“Rashomon” is the 1950 Akiro Kurosawa film that announced the excellence of Japanese movies to English-speaking viewers. I first saw it in 1976 and I remember being blown away by the naturalistic characters, the use of sun and of darkness and by the excellent script and plot.
It weathers well. Now remastered as a digital print, it was such a joy to see this at Stratford Picturehouse, as part of their mini-season of films made in 1950.
The story unfolds around a murder and rape in the woods near Kyoto. We begin at the gate to Kyoto, on the way to Nara. The gate is called “Rashomon”. In the middle of a monsoon-like rain storm, a woodcutter, a priest and an ordinary man are discussing the murder of a samurai and the rape of his wife.
Each point of view is then shown, at a leisurely pace. And, of course, each of these is contradictory.
It’s amazing to the modern viewer that only Toshiro Mifune, playing the bandit Tajomaru, became famous in the west. All the performances are outstanding.
If you love Japanese film and recently watched “13 Assassins”, Miike is the fast becoming the natural heir to Kurosawa. But seeing the director of “Seven Samurai” announce a new kind of Japanese film is still thrilling, all these years later.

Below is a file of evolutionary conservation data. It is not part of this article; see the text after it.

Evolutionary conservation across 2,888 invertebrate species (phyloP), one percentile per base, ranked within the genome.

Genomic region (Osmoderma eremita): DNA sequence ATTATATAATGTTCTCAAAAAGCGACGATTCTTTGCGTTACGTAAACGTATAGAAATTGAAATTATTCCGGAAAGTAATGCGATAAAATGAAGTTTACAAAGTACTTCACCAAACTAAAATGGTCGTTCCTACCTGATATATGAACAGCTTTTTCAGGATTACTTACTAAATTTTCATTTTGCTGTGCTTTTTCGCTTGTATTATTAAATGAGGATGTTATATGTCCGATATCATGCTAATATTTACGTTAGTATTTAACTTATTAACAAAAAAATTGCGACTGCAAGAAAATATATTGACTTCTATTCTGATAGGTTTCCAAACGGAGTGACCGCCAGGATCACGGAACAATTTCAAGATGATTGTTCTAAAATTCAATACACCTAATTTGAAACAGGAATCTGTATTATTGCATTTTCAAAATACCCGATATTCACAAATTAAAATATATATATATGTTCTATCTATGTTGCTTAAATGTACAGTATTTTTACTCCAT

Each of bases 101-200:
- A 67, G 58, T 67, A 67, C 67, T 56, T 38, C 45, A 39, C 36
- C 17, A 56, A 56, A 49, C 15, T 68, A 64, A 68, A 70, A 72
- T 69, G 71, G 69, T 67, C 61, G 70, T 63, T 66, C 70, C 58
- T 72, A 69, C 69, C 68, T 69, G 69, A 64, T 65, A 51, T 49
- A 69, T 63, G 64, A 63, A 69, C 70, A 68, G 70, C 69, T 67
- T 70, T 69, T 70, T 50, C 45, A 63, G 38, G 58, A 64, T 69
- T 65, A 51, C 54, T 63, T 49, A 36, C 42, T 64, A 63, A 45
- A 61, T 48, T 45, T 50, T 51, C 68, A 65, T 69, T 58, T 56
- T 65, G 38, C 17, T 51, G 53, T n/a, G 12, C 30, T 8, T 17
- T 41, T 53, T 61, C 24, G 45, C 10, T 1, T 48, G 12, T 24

You have another chance to catch this at Stratford tomorrow night (Monday 23rd) at 8.30pm. Do see it on a big screen, while you can. The enormous importance of the rainy weather and the brilliant photography deserves to be seen with a large picture.
It’s utterly wonderful and shows you the origin of so many of the conventions of the modern suspense movie.
In the same series of 1950 films, “Sunset Boulevard” is showing on Sunday May 29th and Monday May 30th and “The Blue Lamp” is showing on Sunday June 5th and Monday June 6th.
I am quietly hopeful this series will make it to 1954, without which I would not exist. But, while we are all awaiting that, go see “Rashomon” and be thrilled by this astonishingly important film. Please.